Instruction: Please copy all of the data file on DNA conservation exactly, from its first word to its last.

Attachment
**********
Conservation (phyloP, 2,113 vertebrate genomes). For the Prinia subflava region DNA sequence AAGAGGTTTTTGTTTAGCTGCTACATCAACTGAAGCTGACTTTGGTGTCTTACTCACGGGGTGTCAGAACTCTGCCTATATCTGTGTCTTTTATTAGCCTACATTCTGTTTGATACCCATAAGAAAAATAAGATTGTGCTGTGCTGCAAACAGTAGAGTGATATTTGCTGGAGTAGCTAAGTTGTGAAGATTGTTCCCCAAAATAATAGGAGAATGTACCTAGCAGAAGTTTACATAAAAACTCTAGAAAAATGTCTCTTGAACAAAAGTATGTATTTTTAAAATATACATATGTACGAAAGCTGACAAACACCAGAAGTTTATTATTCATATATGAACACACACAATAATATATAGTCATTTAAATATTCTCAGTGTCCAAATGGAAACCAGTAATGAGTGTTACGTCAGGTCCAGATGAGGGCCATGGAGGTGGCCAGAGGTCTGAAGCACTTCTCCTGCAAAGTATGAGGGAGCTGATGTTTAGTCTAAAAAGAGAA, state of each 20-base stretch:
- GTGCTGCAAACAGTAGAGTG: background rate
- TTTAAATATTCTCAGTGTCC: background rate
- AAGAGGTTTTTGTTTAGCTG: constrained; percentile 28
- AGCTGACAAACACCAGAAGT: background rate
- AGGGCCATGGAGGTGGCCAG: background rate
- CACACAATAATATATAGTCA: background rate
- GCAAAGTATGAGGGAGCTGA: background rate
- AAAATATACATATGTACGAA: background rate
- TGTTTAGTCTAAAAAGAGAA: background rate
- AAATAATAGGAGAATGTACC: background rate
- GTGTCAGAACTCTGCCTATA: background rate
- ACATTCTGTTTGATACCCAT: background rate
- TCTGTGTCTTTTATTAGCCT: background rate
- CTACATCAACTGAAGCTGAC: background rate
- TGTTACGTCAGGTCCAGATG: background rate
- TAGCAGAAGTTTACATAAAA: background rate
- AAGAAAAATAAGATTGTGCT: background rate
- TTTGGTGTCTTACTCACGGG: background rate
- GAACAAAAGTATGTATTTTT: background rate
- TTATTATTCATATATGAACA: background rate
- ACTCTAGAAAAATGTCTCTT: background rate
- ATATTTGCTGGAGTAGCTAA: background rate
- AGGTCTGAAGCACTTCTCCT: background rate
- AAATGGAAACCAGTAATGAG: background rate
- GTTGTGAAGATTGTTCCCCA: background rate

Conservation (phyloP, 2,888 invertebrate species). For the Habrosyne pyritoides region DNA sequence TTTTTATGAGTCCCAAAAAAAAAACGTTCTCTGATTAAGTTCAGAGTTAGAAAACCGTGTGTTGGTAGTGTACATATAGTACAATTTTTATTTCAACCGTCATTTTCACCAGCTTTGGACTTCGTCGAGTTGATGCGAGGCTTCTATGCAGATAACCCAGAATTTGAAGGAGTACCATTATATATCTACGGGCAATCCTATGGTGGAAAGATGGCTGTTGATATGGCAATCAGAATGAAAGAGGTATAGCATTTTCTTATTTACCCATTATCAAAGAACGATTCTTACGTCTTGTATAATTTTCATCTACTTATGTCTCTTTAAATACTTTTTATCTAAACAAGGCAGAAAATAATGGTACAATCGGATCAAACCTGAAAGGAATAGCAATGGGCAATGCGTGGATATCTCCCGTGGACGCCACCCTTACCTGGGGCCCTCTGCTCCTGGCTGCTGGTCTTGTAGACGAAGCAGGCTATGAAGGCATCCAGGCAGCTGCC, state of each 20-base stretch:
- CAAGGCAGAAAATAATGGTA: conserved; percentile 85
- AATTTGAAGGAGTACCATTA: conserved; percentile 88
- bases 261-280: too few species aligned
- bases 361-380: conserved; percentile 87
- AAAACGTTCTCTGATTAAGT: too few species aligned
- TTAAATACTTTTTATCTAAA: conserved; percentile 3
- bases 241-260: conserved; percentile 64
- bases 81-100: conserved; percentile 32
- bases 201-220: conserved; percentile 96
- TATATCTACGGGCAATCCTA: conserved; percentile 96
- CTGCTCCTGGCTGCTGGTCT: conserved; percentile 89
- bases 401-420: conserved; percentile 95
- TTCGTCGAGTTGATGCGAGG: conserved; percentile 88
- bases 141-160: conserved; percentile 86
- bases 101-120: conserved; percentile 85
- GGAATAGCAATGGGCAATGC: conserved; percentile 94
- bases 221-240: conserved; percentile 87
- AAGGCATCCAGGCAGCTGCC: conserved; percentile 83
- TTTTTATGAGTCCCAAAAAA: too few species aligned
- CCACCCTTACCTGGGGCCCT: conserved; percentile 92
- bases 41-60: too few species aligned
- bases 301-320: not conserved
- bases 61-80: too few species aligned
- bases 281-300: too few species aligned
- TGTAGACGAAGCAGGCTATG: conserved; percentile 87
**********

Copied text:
Conservation (phyloP, 2,113 vertebrate genomes). For the Prinia subflava region DNA sequence AAGAGGTTTTTGTTTAGCTGCTACATCAACTGAAGCTGACTTTGGTGTCTTACTCACGGGGTGTCAGAACTCTGCCTATATCTGTGTCTTTTATTAGCCTACATTCTGTTTGATACCCATAAGAAAAATAAGATTGTGCTGTGCTGCAAACAGTAGAGTGATATTTGCTGGAGTAGCTAAGTTGTGAAGATTGTTCCCCAAAATAATAGGAGAATGTACCTAGCAGAAGTTTACATAAAAACTCTAGAAAAATGTCTCTTGAACAAAAGTATGTATTTTTAAAATATACATATGTACGAAAGCTGACAAACACCAGAAGTTTATTATTCATATATGAACACACACAATAATATATAGTCATTTAAATATTCTCAGTGTCCAAATGGAAACCAGTAATGAGTGTTACGTCAGGTCCAGATGAGGGCCATGGAGGTGGCCAGAGGTCTGAAGCACTTCTCCTGCAAAGTATGAGGGAGCTGATGTTTAGTCTAAAAAGAGAA, state of each 20-base stretch:
- GTGCTGCAAACAGTAGAGTG: background rate
- TTTAAATATTCTCAGTGTCC: background rate
- AAGAGGTTTTTGTTTAGCTG: constrained; percentile 28
- AGCTGACAAACACCAGAAGT: background rate
- AGGGCCATGGAGGTGGCCAG: background rate
- CACACAATAATATATAGTCA: background rate
- GCAAAGTATGAGGGAGCTGA: background rate
- AAAATATACATATGTACGAA: background rate
- TGTTTAGTCTAAAAAGAGAA: background rate
- AAATAATAGGAGAATGTACC: background rate
- GTGTCAGAACTCTGCCTATA: background rate
- ACATTCTGTTTGATACCCAT: background rate
- TCTGTGTCTTTTATTAGCCT: background rate
- CTACATCAACTGAAGCTGAC: background rate
- TGTTACGTCAGGTCCAGATG: background rate
- TAGCAGAAGTTTACATAAAA: background rate
- AAGAAAAATAAGATTGTGCT: background rate
- TTTGGTGTCTTACTCACGGG: background rate
- GAACAAAAGTATGTATTTTT: background rate
- TTATTATTCATATATGAACA: background rate
- ACTCTAGAAAAATGTCTCTT: background rate
- ATATTTGCTGGAGTAGCTAA: background rate
- AGGTCTGAAGCACTTCTCCT: background rate
- AAATGGAAACCAGTAATGAG: background rate
- GTTGTGAAGATTGTTCCCCA: background rate

Conservation (phyloP, 2,888 invertebrate species). For the Habrosyne pyritoides region DNA sequence TTTTTATGAGTCCCAAAAAAAAAACGTTCTCTGATTAAGTTCAGAGTTAGAAAACCGTGTGTTGGTAGTGTACATATAGTACAATTTTTATTTCAACCGTCATTTTCACCAGCTTTGGACTTCGTCGAGTTGATGCGAGGCTTCTATGCAGATAACCCAGAATTTGAAGGAGTACCATTATATATCTACGGGCAATCCTATGGTGGAAAGATGGCTGTTGATATGGCAATCAGAATGAAAGAGGTATAGCATTTTCTTATTTACCCATTATCAAAGAACGATTCTTACGTCTTGTATAATTTTCATCTACTTATGTCTCTTTAAATACTTTTTATCTAAACAAGGCAGAAAATAATGGTACAATCGGATCAAACCTGAAAGGAATAGCAATGGGCAATGCGTGGATATCTCCCGTGGACGCCACCCTTACCTGGGGCCCTCTGCTCCTGGCTGCTGGTCTTGTAGACGAAGCAGGCTATGAAGGCATCCAGGCAGCTGCC, state of each 20-base stretch:
- CAAGGCAGAAAATAATGGTA: conserved; percentile 85
- AATTTGAAGGAGTACCATTA: conserved; percentile 88
- bases 261-280: too few species aligned
- bases 361-380: conserved; percentile 87
- AAAACGTTCTCTGATTAAGT: too few species aligned
- TTAAATACTTTTTATCTAAA: conserved; percentile 3
- bases 241-260: conserved; percentile 64
- bases 81-100: conserved; percentile 32
- bases 201-220: conserved; percentile 96
- TATATCTACGGGCAATCCTA: conserved; percentile 96
- CTGCTCCTGGCTGCTGGTCT: conserved; percentile 89
- bases 401-420: conserved; percentile 95
- TTCGTCGAGTTGATGCGAGG: conserved; percentile 88
- bases 141-160: conserved; percentile 86
- bases 101-120: conserved; percentile 85
- GGAATAGCAATGGGCAATGC: conserved; percentile 94
- bases 221-240: conserved; percentile 87
- AAGGCATCCAGGCAGCTGCC: conserved; percentile 83
- TTTTTATGAGTCCCAAAAAA: too few species aligned
- CCACCCTTACCTGGGGCCCT: conserved; percentile 92
- bases 41-60: too few species aligned
- bases 301-320: not conserved
- bases 61-80: too few species aligned
- bases 281-300: too few species aligned
- TGTAGACGAAGCAGGCTATG: conserved; percentile 87